'Who should talk to him first aunt Hilda?'
'Don't interrupt me Laz; I was just coming to that.' She was interrupted again by the other twin.
'Hilda, I'm Laz; it was Lor that interrupted you.'
'So you had to interrupt me as well young lady, never mind, if you have both finished, I would like to continue. I have been giving a lot of consideration to just who should be present when he wakes. I know that he has always liked cats, so if Pixel can be persuaded to stay with him I feel that Pixel alone should have the honor of the first meeting. Athene will be able to monitor the situation and inform us of any problems. He hasn't yet met Pixel, so I'm sure a strange and yet somehow familiar cat will prepare him for his first human visitor, you.' She said turning to look directly at Maureen.
'Me Sharpie!' 'Why me?'
'It is my opinion, that out of all of us, it is you Maureen; that he knows best, would most easily recognize and with whom he would feel most comfortable.' There were many sounds of agreement, Ishta included.


My eyes opened slowly; the bedroom was dim and quiet, the only sound the contented purring of a cat. I felt that I had been asleep for years, a much needed sleep. My last memory before falling into that sleep, was one of utmost weariness, two years of illness had drained me to my bones and yet now I felt alert, refreshed and energetic. My hand reached out on the bed and encountered the purring cat. I scratched it around it's ears and was rewarded by an increased volume and tempo of the purring. I've had many cats throughout my life, yet somehow this purring feline on my bed seems strangely unfamiliar. Sitting up I reached for the bedside light and hit the switch. I was right I hadn't met this particular cat before. 'Hello there puss, you're a fine looking fellow, what's your name?'
'Brroowww!'
'Well Brow, you are one of the most handsome cats' I have seen in a long time, you remind me somewhat of cat from my imagination called Pixel.'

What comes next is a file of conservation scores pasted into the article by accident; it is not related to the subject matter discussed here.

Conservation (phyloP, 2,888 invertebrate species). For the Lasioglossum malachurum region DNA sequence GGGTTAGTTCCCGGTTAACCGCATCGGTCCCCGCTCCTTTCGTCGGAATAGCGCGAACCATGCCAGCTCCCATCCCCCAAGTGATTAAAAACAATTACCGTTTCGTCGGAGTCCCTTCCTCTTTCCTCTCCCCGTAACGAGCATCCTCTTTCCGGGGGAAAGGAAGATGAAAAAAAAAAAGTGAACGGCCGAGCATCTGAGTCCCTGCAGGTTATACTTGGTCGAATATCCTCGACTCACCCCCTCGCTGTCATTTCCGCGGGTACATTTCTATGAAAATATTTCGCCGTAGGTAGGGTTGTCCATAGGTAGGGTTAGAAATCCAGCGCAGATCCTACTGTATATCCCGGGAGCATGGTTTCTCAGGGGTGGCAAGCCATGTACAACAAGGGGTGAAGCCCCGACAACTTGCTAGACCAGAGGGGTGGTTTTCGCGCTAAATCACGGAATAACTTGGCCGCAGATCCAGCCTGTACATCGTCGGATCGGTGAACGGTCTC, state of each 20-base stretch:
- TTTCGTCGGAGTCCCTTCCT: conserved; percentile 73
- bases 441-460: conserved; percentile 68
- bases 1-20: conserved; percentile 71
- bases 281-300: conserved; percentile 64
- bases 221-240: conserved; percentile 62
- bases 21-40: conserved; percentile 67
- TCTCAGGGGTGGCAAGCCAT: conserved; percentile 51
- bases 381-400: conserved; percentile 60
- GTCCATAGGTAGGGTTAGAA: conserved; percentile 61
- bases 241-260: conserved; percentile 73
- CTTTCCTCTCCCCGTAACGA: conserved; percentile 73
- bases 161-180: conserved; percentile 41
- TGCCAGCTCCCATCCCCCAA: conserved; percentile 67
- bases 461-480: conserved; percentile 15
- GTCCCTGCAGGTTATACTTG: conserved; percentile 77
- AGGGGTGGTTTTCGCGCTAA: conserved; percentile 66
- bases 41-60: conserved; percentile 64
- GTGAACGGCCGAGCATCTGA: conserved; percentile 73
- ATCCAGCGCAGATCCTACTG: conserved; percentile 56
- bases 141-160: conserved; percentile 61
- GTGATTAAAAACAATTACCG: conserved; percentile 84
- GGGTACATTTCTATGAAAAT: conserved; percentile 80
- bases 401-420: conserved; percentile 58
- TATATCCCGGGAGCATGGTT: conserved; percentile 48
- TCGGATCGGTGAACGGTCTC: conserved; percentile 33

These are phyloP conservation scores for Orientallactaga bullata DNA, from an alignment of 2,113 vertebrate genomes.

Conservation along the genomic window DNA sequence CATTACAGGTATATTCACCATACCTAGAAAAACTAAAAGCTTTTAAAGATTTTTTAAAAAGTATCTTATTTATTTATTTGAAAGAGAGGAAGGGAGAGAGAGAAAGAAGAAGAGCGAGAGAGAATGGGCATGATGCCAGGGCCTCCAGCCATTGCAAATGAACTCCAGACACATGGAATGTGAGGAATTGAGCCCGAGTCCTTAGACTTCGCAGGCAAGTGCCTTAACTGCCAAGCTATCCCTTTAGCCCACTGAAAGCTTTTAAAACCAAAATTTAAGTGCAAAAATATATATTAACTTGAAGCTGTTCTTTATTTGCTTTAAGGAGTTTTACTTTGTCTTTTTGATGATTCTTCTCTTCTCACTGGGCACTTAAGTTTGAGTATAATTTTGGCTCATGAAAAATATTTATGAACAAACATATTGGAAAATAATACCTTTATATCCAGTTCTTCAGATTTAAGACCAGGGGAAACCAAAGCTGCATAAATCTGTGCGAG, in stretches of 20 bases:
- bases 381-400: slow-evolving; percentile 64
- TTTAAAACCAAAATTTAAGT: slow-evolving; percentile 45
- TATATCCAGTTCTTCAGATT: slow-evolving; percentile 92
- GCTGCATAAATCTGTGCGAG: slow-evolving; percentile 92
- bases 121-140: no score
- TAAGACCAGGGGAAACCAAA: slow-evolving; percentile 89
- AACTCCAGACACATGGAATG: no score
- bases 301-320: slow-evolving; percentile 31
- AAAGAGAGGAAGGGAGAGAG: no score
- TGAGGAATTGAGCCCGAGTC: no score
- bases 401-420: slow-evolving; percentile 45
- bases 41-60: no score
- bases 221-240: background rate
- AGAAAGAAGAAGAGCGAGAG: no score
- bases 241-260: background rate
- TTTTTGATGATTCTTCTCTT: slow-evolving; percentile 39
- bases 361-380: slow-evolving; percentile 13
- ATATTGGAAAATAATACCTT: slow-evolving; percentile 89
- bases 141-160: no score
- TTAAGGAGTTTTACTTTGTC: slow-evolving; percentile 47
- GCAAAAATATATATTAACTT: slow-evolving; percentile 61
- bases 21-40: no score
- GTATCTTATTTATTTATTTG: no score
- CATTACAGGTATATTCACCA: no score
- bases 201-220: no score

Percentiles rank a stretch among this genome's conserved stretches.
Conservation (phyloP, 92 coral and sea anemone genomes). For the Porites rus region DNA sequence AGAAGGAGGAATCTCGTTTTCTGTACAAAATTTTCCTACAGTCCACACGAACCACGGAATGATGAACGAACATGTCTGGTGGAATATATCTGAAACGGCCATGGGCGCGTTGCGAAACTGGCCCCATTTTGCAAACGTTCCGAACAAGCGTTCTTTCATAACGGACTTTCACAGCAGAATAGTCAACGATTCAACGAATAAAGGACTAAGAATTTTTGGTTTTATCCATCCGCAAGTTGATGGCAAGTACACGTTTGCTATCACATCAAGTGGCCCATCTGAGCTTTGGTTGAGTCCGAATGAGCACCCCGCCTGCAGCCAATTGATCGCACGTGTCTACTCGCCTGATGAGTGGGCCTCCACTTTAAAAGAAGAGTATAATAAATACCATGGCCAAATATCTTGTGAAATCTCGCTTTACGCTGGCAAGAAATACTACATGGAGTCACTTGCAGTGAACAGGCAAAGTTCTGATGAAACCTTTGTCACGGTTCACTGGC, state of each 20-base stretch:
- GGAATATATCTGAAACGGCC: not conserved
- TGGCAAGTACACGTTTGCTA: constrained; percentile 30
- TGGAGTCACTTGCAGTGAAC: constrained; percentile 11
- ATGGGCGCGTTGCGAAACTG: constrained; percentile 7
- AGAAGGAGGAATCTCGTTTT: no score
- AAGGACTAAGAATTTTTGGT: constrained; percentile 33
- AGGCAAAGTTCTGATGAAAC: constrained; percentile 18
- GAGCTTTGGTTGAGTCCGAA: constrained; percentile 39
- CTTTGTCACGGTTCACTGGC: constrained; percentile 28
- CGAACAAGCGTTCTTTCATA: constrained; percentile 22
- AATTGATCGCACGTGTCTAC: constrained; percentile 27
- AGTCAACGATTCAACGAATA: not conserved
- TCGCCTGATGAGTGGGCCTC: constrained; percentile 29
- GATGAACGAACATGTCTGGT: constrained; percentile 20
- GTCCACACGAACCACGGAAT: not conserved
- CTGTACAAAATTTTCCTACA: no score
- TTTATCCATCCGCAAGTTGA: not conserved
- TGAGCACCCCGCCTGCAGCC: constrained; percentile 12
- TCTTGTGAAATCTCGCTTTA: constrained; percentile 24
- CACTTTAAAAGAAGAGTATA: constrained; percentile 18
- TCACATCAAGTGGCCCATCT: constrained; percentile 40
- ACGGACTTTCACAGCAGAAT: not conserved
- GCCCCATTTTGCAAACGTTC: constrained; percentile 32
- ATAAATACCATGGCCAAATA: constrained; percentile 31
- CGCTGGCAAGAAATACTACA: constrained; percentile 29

'Cheerup!'
'Where on earth did Ginny find you! By the way have you seen her?'
'Blert!' He replied getting up and stretching. Tail high, he jumped off the bed and walked towards the door.
'You want me to get up and let you out eh, Brow?'He stopped at the door and looked at me.
'Naoooww' and turned back to the door. I pushed myself up in bed, preparing to get up when to my complete surprise, a small round cat door suddenly appeared and the cat promptly disappeared straight through it. My mind was took a back-flip, that's how Pixel did his walking through walls' trick, could my feline visitor have been none other than Pixel himself, or was I still asleep and in the middle of a vivid dream. I sat back against the bed head, thinking deeply when there was a light knock at the door. Ginny had no reason to knock she would have walked right in, so who else could it be? Well, there's no use trying to guess, beside which it would be rude of me to keep this mysterious visitor waiting.


'Come in.' The door opened slowly my visitor was a beautiful redheaded girl; I did a double take, on second thoughts strike out girl and replace with young woman. Like the cat that had just left, she looked strangely familiar. Yet I couldn't recall having actually met her beforehand; although I assure you, I would not have been able to forget meeting such a striking woman before.
'Hello, Robert, how are you feeling?'
Her voice sent shivers up my spine; I had heard that voice before but only in my mind. My thoughts raced, the cat must have been Pixel and my visitor could be none other than Maureen. My head started to spin and I slumped back in the bed. I must have died, here in front of me was a character from my novels. She ran towards the bed.
'Robert, are you all right?' Before I could answer, she was on the bed holding me tightly; I could smell clean fresh woman and feel the wetness of tears against my neck. Her smell convinced me...it was Maureen!
'Maureen! 'Stop your crying; I'm OK, just somewhat surprised, how the hell did you get here?'
'Sharpie was right. She said you would recognise me.'
'What!' 'Hilda here! Who else has come out from the pages of my novels, to visit me here on Earth, in my old age?'